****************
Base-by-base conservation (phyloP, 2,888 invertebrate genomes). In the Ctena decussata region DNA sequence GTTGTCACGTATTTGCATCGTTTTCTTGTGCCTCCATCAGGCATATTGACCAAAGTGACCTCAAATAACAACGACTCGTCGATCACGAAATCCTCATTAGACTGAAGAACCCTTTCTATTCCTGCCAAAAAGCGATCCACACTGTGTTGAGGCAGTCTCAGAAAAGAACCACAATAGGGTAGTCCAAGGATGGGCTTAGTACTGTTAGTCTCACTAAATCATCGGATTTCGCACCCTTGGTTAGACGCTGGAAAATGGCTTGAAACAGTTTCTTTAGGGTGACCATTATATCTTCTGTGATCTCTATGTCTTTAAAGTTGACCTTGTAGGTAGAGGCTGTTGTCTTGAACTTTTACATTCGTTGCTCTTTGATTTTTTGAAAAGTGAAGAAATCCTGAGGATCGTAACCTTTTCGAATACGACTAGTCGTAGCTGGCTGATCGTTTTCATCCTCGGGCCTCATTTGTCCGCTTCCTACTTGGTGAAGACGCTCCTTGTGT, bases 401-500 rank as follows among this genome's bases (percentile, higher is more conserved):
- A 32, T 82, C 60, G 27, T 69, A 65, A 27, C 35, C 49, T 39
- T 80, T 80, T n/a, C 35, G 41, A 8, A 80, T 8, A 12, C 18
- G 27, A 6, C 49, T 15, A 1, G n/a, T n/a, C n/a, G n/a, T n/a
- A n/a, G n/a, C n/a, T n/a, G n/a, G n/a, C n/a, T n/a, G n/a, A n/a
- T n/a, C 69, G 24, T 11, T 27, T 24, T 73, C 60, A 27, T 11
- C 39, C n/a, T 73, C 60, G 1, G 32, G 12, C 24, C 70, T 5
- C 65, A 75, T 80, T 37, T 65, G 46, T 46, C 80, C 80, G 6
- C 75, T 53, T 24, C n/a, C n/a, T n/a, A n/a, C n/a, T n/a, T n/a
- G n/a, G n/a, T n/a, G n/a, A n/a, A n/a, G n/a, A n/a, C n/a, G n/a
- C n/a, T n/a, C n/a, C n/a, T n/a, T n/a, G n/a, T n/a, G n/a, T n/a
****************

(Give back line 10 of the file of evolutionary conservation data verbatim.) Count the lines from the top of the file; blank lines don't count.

- G n/a, G n/a, T n/a, G n/a, A n/a, A n/a, G n/a, A n/a, C n/a, G n/a